I've removed food sources as much as possible. Anie's food is no longer left out overnight, and neither is the chicken's food. Hopefully the lack of an easy food source will make our house and shed less appealing. I also know where they're getting in, and will block off the entrance as soon as I know all rodents are out. I do not want a rodent trapped in my house, to keel over and die in a wall space. I just finished patching up the drywall - I don't want to rip any out to get to a dead rodent! Gross.

In talking with my neighbors and a few other folks, the consensus about the best way to get rid of rodents - or not to have rodents in the first place - is to have a few cats.

In case you haven't noticed, we DO have a few cats! There's Freya, who appears regularly on Mid-week Kitteh, and Bailey, who is my stepdaughter's cat (and somewhat less photogenic). However, they are both pampered indoor kitties, and their response to things like crickets sproinging down the hallway is to stare intently, then look at me as if to say, "Um, mom, shouldn't you take care of that?" Useless creatures.

So I started asking friends if they knew anyone who was looking to rehome any mouser-kitties. I responded to a few ads on Craigslist, but nothing panned out. There were a few kittens available, but I wanted a full-grown street-smart cat (or two). We have coyotes, dogs, and other cats in the area, and although Anie does an excellent job keeping everything off the property that's not supposed to be here... well, her protection stops at the fenceline.

I ended up in touch with a friend who helps rehome and foster animals for Austin Pets Alive. I checked out their web site but none of the available cats stood out. She in turn put me in touch with a lady who volunteers at the Town Lake Animal Center, and suggested I go there and look at the strays. Apparently, all animals that come in are "strays" for three days, and then the friendliest ones are selected as adoptable animals. The adoptable ones have the best chance, but you can adopt strays as well.

The lady I was supposed to meet wasn't there when I arrived at TLAC, so I filled out an application. I knew from the web site that I'd need proof of Rabies vaccinations for all my other pets, so I had the dates and vets that had done them handy. I also had Rabies certificates for the horses, and I asked the adoption counselor if I needed that as well. She was surprised and said that I didn't, and that she didn't recall having Rabies vaccinations done for her Trakhener. After we were done with the application, I of course had to ask her about her horse, and to make a long story short, it turns out that she used to take lessons with the same person that I now take dressage lessons from! The two of them had lost touch over the years, but I got her name and email address and they are now madly catching up. It's a small world.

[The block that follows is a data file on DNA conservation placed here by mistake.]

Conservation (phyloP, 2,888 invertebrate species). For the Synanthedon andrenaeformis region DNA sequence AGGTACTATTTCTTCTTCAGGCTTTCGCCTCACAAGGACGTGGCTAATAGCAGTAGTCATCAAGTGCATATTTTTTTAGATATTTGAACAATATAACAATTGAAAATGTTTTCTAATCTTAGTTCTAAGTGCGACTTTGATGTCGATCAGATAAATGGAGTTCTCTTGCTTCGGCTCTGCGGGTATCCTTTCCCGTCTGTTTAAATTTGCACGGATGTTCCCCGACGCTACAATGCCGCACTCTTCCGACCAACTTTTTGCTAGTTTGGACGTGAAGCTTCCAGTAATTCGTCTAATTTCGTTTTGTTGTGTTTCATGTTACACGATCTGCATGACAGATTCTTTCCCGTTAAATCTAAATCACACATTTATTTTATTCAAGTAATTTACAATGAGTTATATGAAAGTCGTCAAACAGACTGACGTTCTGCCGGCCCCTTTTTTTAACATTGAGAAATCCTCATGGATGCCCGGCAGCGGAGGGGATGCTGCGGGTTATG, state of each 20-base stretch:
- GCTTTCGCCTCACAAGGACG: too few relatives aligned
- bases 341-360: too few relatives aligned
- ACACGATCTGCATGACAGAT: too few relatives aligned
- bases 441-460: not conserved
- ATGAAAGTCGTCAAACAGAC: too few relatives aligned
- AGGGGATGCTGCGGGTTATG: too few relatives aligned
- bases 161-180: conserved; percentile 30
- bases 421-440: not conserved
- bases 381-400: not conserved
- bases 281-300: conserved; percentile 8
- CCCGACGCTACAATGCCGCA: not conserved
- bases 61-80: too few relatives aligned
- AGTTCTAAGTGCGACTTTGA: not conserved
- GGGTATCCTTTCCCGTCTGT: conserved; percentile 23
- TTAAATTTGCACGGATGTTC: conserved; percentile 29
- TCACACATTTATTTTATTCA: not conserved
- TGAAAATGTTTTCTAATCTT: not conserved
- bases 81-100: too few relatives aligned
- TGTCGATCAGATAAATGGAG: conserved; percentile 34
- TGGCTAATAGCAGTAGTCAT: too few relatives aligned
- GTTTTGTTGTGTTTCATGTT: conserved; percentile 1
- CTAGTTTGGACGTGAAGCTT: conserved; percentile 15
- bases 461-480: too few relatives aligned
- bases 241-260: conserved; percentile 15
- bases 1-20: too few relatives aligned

Back to the cats. After filling out the application, I headed back to see the strays. Immediately when I walked in, a slim, short-haired orange marmalade started talking to me and rubbing the bars of the crate, purring madly. I checked the info, and she was a stray about 18 months old. Other than being on the skinny side, she looked in excellent health and seemed very sweet. Definitely an option!

I continued going through the cats. There were lots of cute, friendly kittens, but I definitely didn't want a kitten. I found a pair of big, black kitties that were together, one of whom seemed fairly friendly and the other of whom was napping. There was a handsome grey-and-white tabby who was unfortunately declawed, and a pretty long-haired calico who was an option. There was also a lovely black-and-white boy who seemed like a possibility as well, and then there was a longish-haired brown tabby girl that was pretty friendly and rather talkative.

It was so hard going through all those cats and choosing who might get to go home with me. TLAC is a kill shelter, and there was the very real possibility - since I was looking at strays - that cats I didn't choose would be euthed. I wanted to pick cats who were most at risk if possible, so when the lady I was supposed to meet came in, I asked her to show me those first.